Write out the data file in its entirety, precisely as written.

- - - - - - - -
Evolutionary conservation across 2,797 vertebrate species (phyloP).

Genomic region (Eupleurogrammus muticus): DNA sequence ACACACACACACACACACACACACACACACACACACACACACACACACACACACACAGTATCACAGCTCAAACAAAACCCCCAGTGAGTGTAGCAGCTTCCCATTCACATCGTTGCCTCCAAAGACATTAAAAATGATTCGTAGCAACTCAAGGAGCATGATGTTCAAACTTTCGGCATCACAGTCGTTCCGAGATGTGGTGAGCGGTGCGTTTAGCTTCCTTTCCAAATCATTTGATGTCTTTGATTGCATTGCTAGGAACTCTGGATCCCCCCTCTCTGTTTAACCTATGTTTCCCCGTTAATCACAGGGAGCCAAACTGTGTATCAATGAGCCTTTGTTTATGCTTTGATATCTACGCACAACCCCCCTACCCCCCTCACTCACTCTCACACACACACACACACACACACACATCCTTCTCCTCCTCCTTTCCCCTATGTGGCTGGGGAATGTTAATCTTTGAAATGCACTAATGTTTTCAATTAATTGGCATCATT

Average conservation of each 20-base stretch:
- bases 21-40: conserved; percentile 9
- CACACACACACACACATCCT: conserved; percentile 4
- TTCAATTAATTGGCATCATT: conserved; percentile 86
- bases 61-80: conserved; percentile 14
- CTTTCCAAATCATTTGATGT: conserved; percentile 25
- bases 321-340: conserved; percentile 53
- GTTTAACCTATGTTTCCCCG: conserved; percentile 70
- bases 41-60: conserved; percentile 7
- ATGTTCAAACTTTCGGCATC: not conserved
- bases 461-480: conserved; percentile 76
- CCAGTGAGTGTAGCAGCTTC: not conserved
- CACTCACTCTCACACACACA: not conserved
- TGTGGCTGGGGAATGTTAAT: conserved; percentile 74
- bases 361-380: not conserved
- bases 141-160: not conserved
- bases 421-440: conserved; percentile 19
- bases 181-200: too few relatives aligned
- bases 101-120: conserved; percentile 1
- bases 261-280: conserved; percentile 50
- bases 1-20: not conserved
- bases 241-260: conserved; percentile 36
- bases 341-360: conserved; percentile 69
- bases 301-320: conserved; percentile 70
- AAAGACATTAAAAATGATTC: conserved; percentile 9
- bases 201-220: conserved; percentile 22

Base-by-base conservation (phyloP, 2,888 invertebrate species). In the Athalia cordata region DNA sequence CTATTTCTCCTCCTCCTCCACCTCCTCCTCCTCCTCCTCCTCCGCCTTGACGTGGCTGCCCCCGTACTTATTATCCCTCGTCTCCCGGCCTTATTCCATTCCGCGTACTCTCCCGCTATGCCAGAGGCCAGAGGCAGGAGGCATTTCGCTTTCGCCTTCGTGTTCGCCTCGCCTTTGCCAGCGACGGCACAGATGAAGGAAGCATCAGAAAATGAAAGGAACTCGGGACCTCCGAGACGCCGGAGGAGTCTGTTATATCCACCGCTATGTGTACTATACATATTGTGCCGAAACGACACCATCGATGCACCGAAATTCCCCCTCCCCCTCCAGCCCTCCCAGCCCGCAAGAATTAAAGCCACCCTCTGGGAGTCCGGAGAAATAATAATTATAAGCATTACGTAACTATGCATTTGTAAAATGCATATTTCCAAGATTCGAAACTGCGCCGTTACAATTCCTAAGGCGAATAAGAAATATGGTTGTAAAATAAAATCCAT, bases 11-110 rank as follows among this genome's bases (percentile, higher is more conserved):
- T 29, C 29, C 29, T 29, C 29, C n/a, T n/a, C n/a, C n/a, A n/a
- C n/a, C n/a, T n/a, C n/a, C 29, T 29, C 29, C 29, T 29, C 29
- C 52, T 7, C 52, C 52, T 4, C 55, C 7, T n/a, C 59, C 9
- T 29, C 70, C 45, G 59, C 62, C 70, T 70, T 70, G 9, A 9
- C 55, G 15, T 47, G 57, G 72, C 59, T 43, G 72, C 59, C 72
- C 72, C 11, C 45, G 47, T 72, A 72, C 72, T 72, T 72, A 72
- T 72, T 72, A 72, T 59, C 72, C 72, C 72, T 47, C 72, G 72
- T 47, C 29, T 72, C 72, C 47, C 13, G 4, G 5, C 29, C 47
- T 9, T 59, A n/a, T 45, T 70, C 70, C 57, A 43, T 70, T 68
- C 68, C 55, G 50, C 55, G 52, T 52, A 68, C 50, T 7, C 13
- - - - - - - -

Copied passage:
Evolutionary conservation across 2,797 vertebrate species (phyloP).

Genomic region (Eupleurogrammus muticus): DNA sequence ACACACACACACACACACACACACACACACACACACACACACACACACACACACACAGTATCACAGCTCAAACAAAACCCCCAGTGAGTGTAGCAGCTTCCCATTCACATCGTTGCCTCCAAAGACATTAAAAATGATTCGTAGCAACTCAAGGAGCATGATGTTCAAACTTTCGGCATCACAGTCGTTCCGAGATGTGGTGAGCGGTGCGTTTAGCTTCCTTTCCAAATCATTTGATGTCTTTGATTGCATTGCTAGGAACTCTGGATCCCCCCTCTCTGTTTAACCTATGTTTCCCCGTTAATCACAGGGAGCCAAACTGTGTATCAATGAGCCTTTGTTTATGCTTTGATATCTACGCACAACCCCCCTACCCCCCTCACTCACTCTCACACACACACACACACACACACACATCCTTCTCCTCCTCCTTTCCCCTATGTGGCTGGGGAATGTTAATCTTTGAAATGCACTAATGTTTTCAATTAATTGGCATCATT

Average conservation of each 20-base stretch:
- bases 21-40: conserved; percentile 9
- CACACACACACACACATCCT: conserved; percentile 4
- TTCAATTAATTGGCATCATT: conserved; percentile 86
- bases 61-80: conserved; percentile 14
- CTTTCCAAATCATTTGATGT: conserved; percentile 25
- bases 321-340: conserved; percentile 53
- GTTTAACCTATGTTTCCCCG: conserved; percentile 70
- bases 41-60: conserved; percentile 7
- ATGTTCAAACTTTCGGCATC: not conserved
- bases 461-480: conserved; percentile 76
- CCAGTGAGTGTAGCAGCTTC: not conserved
- CACTCACTCTCACACACACA: not conserved
- TGTGGCTGGGGAATGTTAAT: conserved; percentile 74
- bases 361-380: not conserved
- bases 141-160: not conserved
- bases 421-440: conserved; percentile 19
- bases 181-200: too few relatives aligned
- bases 101-120: conserved; percentile 1
- bases 261-280: conserved; percentile 50
- bases 1-20: not conserved
- bases 241-260: conserved; percentile 36
- bases 341-360: conserved; percentile 69
- bases 301-320: conserved; percentile 70
- AAAGACATTAAAAATGATTC: conserved; percentile 9
- bases 201-220: conserved; percentile 22

Base-by-base conservation (phyloP, 2,888 invertebrate species). In the Athalia cordata region DNA sequence CTATTTCTCCTCCTCCTCCACCTCCTCCTCCTCCTCCTCCTCCGCCTTGACGTGGCTGCCCCCGTACTTATTATCCCTCGTCTCCCGGCCTTATTCCATTCCGCGTACTCTCCCGCTATGCCAGAGGCCAGAGGCAGGAGGCATTTCGCTTTCGCCTTCGTGTTCGCCTCGCCTTTGCCAGCGACGGCACAGATGAAGGAAGCATCAGAAAATGAAAGGAACTCGGGACCTCCGAGACGCCGGAGGAGTCTGTTATATCCACCGCTATGTGTACTATACATATTGTGCCGAAACGACACCATCGATGCACCGAAATTCCCCCTCCCCCTCCAGCCCTCCCAGCCCGCAAGAATTAAAGCCACCCTCTGGGAGTCCGGAGAAATAATAATTATAAGCATTACGTAACTATGCATTTGTAAAATGCATATTTCCAAGATTCGAAACTGCGCCGTTACAATTCCTAAGGCGAATAAGAAATATGGTTGTAAAATAAAATCCAT, bases 11-110 rank as follows among this genome's bases (percentile, higher is more conserved):
- T 29, C 29, C 29, T 29, C 29, C n/a, T n/a, C n/a, C n/a, A n/a
- C n/a, C n/a, T n/a, C n/a, C 29, T 29, C 29, C 29, T 29, C 29
- C 52, T 7, C 52, C 52, T 4, C 55, C 7, T n/a, C 59, C 9
- T 29, C 70, C 45, G 59, C 62, C 70, T 70, T 70, G 9, A 9
- C 55, G 15, T 47, G 57, G 72, C 59, T 43, G 72, C 59, C 72
- C 72, C 11, C 45, G 47, T 72, A 72, C 72, T 72, T 72, A 72
- T 72, T 72, A 72, T 59, C 72, C 72, C 72, T 47, C 72, G 72
- T 47, C 29, T 72, C 72, C 47, C 13, G 4, G 5, C 29, C 47
- T 9, T 59, A n/a, T 45, T 70, C 70, C 57, A 43, T 70, T 68
- C 68, C 55, G 50, C 55, G 52, T 52, A 68, C 50, T 7, C 13